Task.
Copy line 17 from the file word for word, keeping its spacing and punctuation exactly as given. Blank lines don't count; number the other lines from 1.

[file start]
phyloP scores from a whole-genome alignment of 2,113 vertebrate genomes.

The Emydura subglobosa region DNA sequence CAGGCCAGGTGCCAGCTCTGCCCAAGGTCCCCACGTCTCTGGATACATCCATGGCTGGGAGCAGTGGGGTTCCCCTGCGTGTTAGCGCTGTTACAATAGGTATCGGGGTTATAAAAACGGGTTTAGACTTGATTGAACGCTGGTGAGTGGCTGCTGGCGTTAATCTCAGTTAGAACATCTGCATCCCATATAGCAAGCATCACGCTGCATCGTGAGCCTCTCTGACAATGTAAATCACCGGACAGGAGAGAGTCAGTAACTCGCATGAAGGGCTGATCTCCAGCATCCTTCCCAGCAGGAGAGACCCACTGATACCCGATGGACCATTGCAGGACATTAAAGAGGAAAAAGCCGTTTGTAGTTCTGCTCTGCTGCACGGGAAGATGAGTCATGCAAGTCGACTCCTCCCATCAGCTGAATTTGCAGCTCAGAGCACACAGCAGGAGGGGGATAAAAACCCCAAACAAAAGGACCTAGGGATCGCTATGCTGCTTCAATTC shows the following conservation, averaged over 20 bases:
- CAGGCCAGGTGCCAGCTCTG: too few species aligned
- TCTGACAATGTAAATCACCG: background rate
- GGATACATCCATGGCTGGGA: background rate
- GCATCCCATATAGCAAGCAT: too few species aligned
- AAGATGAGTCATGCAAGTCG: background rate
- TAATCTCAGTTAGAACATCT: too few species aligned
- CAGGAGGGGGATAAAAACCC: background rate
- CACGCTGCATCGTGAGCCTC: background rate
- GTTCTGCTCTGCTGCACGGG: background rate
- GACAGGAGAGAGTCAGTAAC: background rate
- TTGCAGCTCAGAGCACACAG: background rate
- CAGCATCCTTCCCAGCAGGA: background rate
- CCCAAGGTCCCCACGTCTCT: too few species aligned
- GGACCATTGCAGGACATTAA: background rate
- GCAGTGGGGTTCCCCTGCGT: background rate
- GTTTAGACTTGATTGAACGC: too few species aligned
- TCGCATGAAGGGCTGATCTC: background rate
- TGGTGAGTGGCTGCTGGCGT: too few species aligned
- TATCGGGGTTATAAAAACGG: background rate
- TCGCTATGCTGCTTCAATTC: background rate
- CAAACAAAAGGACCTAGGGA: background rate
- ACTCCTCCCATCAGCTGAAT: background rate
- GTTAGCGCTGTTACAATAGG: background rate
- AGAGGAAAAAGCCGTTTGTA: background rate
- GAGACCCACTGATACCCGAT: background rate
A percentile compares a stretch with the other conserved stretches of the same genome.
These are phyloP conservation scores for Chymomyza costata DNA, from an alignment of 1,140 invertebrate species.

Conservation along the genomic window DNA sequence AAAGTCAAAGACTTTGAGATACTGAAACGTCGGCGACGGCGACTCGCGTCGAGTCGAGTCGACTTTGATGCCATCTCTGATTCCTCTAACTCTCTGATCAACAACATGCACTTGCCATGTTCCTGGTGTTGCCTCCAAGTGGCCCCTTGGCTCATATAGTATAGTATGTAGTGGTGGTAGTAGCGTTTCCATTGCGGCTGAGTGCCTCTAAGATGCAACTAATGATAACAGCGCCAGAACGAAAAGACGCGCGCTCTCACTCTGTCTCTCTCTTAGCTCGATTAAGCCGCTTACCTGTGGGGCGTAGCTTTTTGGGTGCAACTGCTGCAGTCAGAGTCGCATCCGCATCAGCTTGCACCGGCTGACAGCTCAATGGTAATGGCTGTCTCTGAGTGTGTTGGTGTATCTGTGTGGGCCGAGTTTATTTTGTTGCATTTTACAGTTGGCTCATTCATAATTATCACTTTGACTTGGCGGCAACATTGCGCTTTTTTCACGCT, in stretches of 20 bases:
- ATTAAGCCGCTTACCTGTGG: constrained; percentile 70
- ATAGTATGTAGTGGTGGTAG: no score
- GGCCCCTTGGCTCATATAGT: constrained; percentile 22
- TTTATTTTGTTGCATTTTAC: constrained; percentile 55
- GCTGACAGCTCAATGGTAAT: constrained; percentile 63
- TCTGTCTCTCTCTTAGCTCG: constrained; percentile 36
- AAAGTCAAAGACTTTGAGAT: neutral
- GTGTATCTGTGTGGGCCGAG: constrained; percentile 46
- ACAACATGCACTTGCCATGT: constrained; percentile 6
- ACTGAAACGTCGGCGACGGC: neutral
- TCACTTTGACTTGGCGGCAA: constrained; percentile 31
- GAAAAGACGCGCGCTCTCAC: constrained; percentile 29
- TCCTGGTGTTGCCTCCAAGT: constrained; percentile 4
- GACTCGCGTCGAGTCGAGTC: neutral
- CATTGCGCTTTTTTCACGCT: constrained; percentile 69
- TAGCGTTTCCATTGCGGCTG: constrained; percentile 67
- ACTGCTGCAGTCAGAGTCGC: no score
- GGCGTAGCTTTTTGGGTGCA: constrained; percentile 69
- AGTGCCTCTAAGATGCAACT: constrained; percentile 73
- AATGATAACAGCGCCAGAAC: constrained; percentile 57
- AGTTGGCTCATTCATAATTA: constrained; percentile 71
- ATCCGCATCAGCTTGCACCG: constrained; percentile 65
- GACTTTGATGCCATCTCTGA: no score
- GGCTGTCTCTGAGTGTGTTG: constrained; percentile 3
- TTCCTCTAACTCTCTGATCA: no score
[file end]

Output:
- GCAGTGGGGTTCCCCTGCGT: background rate